Deoksugung Palace is one of the most beautiful palace sites in Seoul, Soth Korea. It is sitting amidst the busy Seoul thoroughfare, Western-style old buildings, and located with very accessible public transports.
It was a refreshing and beautiful early summertime when we visited this palace. I know I've been there before and for quite some time have never revisited it.
Personally, I like Gyeongbokgung Palace, which is located less than a kilometer from Deoksugung Palace. Probably because Gyeongbokgung is more expansive and splendid?
Uniquely speaking, Deoksugung Palace is considered the only palace in Korea that sits among the Western-style buildings in the busy surrounding of Seoul.
Historically, Deoksugung Palace originally belonged to Grand Prince Wolsan, the older brother of King Seongjong (1469-1494) of the Joseon Dynasty period.
Deoksugung Palace area became a proper palace only when Gwanghaegun (1575-1641) ascended to the throne and named it Gyeongungung Palace in 1611.
During those decades, Deoksugung was used alternately as the temporary royal residence and an official palace by royals. It was only in 1907 that it gained its official name 'deoksugung' - meaning "the palace of virtuous longevity."
Among the Famous Five of Seoul's palaces, Deoksugung is the last one to be built and became the seat of power when the Japanese destroyed Gyeongbokgung in 1592. King Gojong also used this palace after he fled when his wife got assassinated in 1895.
Compared to other palaces in Seoul, Deoksugung is not so splendid but a very historical and crucial political place of the nation's development. You will notice that much taller buildings, such as business complex, the new City Hall, and hotels, among other structures, surround this ancient national treasure.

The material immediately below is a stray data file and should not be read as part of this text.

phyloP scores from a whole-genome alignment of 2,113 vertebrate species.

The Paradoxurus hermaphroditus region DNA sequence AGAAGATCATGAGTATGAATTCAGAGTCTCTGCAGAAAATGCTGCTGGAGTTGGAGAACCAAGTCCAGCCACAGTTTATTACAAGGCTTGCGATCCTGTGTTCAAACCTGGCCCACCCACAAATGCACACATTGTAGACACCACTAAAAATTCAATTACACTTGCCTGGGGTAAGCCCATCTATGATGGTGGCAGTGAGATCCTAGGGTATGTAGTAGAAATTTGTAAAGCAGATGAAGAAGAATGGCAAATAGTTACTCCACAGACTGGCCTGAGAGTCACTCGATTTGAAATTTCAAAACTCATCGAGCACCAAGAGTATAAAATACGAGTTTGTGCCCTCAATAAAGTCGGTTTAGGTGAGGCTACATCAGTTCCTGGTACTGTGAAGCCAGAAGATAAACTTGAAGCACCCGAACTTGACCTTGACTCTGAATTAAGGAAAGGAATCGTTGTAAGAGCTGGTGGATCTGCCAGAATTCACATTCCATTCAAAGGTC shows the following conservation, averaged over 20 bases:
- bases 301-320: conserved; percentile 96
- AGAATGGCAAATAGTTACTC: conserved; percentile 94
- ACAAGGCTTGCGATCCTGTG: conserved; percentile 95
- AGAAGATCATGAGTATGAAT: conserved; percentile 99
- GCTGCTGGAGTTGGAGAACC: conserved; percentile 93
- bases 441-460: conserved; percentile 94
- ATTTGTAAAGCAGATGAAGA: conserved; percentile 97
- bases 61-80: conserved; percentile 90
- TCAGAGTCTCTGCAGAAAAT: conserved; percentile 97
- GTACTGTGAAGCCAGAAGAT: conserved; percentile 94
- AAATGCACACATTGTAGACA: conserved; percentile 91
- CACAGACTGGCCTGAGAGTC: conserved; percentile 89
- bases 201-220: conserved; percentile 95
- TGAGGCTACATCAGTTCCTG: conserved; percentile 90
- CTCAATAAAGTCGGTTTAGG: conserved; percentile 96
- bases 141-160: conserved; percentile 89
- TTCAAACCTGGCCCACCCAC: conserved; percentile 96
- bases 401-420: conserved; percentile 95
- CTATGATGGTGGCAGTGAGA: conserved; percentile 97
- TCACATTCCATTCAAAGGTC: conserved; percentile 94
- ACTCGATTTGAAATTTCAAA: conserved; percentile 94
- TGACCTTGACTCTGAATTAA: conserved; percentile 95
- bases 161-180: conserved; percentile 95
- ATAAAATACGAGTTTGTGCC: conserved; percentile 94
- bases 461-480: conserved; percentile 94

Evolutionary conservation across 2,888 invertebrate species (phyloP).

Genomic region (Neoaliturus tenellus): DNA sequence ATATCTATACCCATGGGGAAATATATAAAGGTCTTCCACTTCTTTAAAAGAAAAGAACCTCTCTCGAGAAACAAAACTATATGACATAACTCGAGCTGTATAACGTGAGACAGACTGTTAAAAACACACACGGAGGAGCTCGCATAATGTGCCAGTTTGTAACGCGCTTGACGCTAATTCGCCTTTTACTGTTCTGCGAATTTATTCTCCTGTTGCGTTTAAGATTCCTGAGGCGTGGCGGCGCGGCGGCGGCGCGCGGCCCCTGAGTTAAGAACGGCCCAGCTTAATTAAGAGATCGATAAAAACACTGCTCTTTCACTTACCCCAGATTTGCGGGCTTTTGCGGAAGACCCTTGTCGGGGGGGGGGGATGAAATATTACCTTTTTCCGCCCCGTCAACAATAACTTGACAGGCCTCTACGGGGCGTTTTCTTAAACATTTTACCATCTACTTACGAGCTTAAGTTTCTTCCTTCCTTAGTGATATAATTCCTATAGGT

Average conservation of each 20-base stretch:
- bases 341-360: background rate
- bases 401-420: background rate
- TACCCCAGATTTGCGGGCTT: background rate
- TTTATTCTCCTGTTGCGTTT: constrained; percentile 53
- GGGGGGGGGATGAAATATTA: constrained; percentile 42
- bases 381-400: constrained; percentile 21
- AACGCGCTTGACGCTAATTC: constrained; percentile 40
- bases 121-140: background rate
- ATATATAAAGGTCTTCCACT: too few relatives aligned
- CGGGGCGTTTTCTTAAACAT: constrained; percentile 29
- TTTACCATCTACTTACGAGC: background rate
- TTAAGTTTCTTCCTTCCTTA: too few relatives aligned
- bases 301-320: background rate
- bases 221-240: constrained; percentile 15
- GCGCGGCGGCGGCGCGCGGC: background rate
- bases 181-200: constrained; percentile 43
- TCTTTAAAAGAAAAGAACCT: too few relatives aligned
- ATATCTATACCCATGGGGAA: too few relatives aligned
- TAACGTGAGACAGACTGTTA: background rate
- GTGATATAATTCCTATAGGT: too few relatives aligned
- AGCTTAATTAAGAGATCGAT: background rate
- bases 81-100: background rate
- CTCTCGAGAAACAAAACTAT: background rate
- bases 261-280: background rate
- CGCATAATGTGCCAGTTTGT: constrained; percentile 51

Inside the palace, you can enjoy art pieces at the National Museum for Contemporary Art (W3000), most of which are masterpieces by Korean artists.
The (concrete) steps of this museum is a favorite photo-spot among graduating students for this album. You can see them usually in June who are all dressed up and excited about everything--parties and celebrations.
Yup, I have seen the exhibition of famous Korean painters and artists. By looking at their pieces (masterpieces) as if you can feel and get to know the artists as they painted their own experiences and feelings through their arts.
It will take around forty minutes to quickly look at the exhibits, but if you really want to study them more carefully, make sure you are prepared to do so. I really enjoyed the exhibitions and felt it's worth my time. The exhibits are regularly changed depending on the availability and cost of holding art pieces.